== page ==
Then in the 1960s, Mr. Woods would sometimes stop the music for hours on WDAS to talk about the civil-rights movement and the work of the Rev. Dr. Martin Luther King Jr., said Joe "Butterball" Tamburro, former general manager of WDAS.
"He had the ear of the African American community. Whenever there was an injustice, we would talk about the issues rather than play music," Tamburro said.
Mr. Woods marched in the streets of Selma, Ala., with King and helped charter 21 buses to bring Philadelphians to King's historic March on Washington in 1963.
Mr. Woods' outspoken support of civil rights made a deep impression on U.S. Rep. Chaka Fattah, a Democrat from Philadelphia, who as a young man once saw Mr. Woods host the Jackson Five at the Uptown Theater.
"He was a fixture in Philadelphia. He was the voice of the community," Fattah said yesterday. Mr. Woods, a leader in the fight to desegregate Girard College, rallied people to vote, Fattah remembered, and in 1969 marched in support of teaching African American history in Philadelphia schools. (Beginning with this September's freshman class, all Philadelphia School District students will be required to take an African and African American history course in high school.)
Former Mayor Wilson Goode recalled first tuning in to Mr. Woods on the radio in 1954.
"In the 1950s and the 1960s, he was it - the person everyone listened to," Goode said. "As a young man in the city, I remember the positive impact he had . . . as someone who was simply a hero, an idol, who lived a life many people wanted to emulate.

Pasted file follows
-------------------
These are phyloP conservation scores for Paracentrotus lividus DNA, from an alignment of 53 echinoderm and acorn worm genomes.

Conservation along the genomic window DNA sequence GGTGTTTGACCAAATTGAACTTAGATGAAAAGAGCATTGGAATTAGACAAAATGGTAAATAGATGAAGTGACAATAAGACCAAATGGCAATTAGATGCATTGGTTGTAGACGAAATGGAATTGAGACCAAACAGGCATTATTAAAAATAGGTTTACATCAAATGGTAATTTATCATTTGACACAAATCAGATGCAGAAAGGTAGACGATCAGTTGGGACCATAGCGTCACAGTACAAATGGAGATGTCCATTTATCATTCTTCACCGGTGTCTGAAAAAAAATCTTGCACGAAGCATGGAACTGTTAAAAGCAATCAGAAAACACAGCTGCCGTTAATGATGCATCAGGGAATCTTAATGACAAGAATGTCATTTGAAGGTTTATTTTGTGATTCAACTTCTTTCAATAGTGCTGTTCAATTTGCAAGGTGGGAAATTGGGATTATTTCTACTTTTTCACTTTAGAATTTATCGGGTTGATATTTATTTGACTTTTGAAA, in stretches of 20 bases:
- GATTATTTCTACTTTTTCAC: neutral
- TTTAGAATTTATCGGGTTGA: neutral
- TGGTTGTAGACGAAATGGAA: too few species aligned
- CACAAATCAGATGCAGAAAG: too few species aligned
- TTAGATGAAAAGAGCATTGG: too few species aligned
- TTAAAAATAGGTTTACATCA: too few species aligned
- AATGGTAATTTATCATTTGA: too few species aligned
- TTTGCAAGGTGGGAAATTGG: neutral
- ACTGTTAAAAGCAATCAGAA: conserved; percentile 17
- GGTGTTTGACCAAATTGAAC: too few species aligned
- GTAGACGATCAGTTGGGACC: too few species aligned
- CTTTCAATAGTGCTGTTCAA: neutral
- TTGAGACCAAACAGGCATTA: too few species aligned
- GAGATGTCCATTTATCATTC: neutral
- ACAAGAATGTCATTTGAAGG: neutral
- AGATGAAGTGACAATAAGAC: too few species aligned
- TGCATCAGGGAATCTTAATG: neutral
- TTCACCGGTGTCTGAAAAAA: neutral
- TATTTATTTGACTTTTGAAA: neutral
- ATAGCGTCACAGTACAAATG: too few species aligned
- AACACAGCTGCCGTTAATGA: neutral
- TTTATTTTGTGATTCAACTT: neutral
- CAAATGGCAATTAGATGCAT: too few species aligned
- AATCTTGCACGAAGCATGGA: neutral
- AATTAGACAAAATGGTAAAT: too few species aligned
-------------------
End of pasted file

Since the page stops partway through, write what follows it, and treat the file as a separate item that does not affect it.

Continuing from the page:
"He was an outstanding community and civil-rights leader - someone who fought for the underdog and encouraged people who were marginalized," Goode said.
But in 1986, Mr. Woods' comments sparked racial tensions with Asian Americans when he advocated blacks supporting black-owned businesses in their communities instead of Korean merchants.
He served as a vice president of the local NAACP. In 1967, he ran for City Council, narrowly losing after a recount to the incumbent, Tom Foglietta.
In the music world, former WDAS disc jockey Kal Rudman said, Mr. Woods "was arguably the most powerful rhythm-and-blues disc jockey in the country."
If Mr. Woods put a new song on the air, it would translate to thousands of albums sold, Rudman said. Mr. Woods used that leverage with the industry to bring top acts to the Uptown Theater, Rudman said.
The theater was part of music's famous "Chitlin Circuit," where a 75-cent ticket bought entrance to some of black R&B's best talent, Rudman said.
In 1964, Mr. Woods introduced his radio listeners to what he called the "blue-eyed soul" of the Righteous Brothers.
Tamburro said that yesterday, as news of Mr. Woods' passing spread, longtime listeners called WDAS in tears.
"The outpouring from the community just shows - after 10 years off the air - the city will miss him," Tamburro said.
A mural of his likeness was dedicated in 1993, the year he celebrated four decades on the air. That mural, at 5531 Germantown Ave., became a spot to remember Mr. Woods yesterday and mark his passing.
Mr. Woods was to have traveled to Philadelphia in November to be inducted into the Broadcast Pioneers Hall of Fame, Rudman said.
In addition to Harris, Mr. Woods is survived by their daughter, Devin Simms of Hempstead, N.Y.
He is also survived by his wife, Gilda Woods, and their son, George Woods Jr., both of Philadelphia.
Mr. Woods is also survived by two daughters from his first marriage, Janet Woods Earle, of Fort Bragg, N.C., and Lynne Wallace of Orange County, Calif.; and a brother, Clarence Woods of New York City.
He is also survived by four grandchildren.
Funeral arrangements were pending.
Contact staff writer Jacqueline Soteropoulos at 215-854-4497 or email@example.com.